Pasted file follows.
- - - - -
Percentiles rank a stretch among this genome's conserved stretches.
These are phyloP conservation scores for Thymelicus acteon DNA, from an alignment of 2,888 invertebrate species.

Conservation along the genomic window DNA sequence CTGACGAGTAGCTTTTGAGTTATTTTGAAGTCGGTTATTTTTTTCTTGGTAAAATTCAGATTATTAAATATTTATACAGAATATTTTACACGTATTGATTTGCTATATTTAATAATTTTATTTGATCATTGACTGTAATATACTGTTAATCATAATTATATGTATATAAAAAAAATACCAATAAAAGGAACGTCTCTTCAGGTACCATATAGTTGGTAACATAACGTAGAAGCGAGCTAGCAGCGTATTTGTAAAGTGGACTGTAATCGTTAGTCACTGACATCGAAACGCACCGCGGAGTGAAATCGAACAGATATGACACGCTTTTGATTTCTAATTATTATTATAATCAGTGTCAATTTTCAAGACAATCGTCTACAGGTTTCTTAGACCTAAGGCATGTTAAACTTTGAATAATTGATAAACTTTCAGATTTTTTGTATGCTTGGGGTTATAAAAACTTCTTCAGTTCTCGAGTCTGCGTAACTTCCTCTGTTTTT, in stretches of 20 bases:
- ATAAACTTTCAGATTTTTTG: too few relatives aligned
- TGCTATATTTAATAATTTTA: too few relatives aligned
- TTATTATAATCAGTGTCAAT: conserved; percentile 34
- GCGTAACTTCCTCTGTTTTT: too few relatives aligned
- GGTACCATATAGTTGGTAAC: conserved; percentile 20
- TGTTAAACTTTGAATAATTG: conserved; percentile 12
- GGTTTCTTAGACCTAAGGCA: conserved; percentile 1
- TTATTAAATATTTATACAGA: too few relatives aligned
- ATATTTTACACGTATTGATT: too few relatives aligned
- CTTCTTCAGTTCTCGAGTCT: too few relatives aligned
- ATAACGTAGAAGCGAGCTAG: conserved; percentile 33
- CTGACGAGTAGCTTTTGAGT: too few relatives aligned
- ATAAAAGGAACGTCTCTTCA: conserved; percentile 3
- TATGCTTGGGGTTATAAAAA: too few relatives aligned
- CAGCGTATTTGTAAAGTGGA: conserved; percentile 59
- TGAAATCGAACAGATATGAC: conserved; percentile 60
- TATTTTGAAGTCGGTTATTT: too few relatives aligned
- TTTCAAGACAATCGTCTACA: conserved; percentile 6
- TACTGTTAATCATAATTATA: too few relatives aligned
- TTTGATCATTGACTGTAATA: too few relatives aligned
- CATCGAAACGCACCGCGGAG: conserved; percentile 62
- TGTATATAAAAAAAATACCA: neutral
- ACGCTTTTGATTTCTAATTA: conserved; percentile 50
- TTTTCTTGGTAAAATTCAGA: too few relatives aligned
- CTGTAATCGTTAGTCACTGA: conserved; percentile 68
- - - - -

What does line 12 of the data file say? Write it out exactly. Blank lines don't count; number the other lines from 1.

- ATATTTTACACGTATTGATT: too few relatives aligned